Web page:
Magazine article The Human Life Review

Welcome Baby Seven Billion

Magazine article The Human Life Review

Welcome Baby Seven Billion

Article excerpt

A few seconds after midnight a baby emerged from a mother's womb, drew a first breath, and announced his or her arrival into the world with a tiny cry. This is Baby Seven Billion. Today, 31 October 2011, is this baby's birthday.

As our numbers have grown, incomes have soared. In 1800, when there were only 1 billion of us, per capita income worldwide was a mere $100. By 1927 our numbers had doubled, but incomes had already increased five times to $500. By the time we reached 3 billion in 1960, income had tripled again to $1500. Today, as we pass the 7 billion mark, per capita income has soared to $9,000.

In 2100, when the population will be between 7 and 8 billion (and falling), it is projected to be $30,000 in current dollars.

Driving the so-called "population explosion" has been a real explosion in health and longevity. As late as the 19th century, four out of every 10 children died before reaching age five. Today under-five mortality is under 6 percent and falling. Two hundred years ago, human life expectancy was under 30 years. Today it is 69 years and climbing.

As people live longer, naturally there are more of us around at any given time.

By nearly every measure of well-being, from infant mortality and life expectancy to educational level and caloric intake, life in Africa, Asia, and Latin America has been getting dramatically better. According to the World Bank, the average income in the developing world has quadrupled since 1960.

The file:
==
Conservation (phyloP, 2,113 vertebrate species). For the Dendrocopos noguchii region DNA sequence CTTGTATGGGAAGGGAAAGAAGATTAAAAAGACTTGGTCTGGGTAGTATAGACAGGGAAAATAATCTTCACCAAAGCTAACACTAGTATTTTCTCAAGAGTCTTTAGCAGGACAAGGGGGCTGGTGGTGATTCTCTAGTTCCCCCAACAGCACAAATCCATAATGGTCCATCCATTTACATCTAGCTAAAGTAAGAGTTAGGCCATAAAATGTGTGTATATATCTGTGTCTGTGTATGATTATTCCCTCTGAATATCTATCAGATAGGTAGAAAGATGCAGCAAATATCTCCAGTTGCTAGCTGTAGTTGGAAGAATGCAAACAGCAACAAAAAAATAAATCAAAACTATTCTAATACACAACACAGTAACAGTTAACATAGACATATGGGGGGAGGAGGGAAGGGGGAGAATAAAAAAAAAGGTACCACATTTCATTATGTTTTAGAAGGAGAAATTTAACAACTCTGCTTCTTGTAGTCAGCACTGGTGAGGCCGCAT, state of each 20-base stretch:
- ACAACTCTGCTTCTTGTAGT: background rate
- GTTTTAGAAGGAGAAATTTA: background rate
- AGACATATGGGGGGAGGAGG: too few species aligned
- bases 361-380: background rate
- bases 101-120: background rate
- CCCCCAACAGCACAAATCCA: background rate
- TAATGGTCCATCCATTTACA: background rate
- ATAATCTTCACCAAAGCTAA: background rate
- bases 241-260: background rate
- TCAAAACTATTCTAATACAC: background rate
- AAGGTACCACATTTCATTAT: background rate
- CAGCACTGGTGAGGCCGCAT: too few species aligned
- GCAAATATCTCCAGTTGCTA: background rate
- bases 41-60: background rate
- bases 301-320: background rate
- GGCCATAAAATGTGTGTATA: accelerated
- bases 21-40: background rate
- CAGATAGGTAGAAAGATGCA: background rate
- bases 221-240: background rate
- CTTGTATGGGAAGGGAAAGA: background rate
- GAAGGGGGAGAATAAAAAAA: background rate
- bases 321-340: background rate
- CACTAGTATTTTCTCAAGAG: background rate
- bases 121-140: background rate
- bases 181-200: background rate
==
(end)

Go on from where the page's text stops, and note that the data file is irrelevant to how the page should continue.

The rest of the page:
Enough grain is produced for every person on earth to consume 3,500 calories daily. There is no need for anyone to starve in the midst of this plenty.

Population has more than doubled since 1960, but crop yields per hectare have kept pace. World food and resource production has never been higher. Economies continue to expand, productivity is up, and pollution is declining. Life spans are lengthening, poverty is down, and political freedom is growing. The human race has never been so well off.

In fact, underpopulation, not overpopulation, is the real threat that much of the world faces today. Some 80 countries representing over half the world's population suffer from below replacement fertility - defined as less than 2.1 children per woman.

The populations of the developed nations today are static or declining. The UN predicts that, by 2050, Russia's population will have declined by 25 million people, Japan's by 21 million, Italy's by 16 million, and Germany's and Spain's by 9 million each. …

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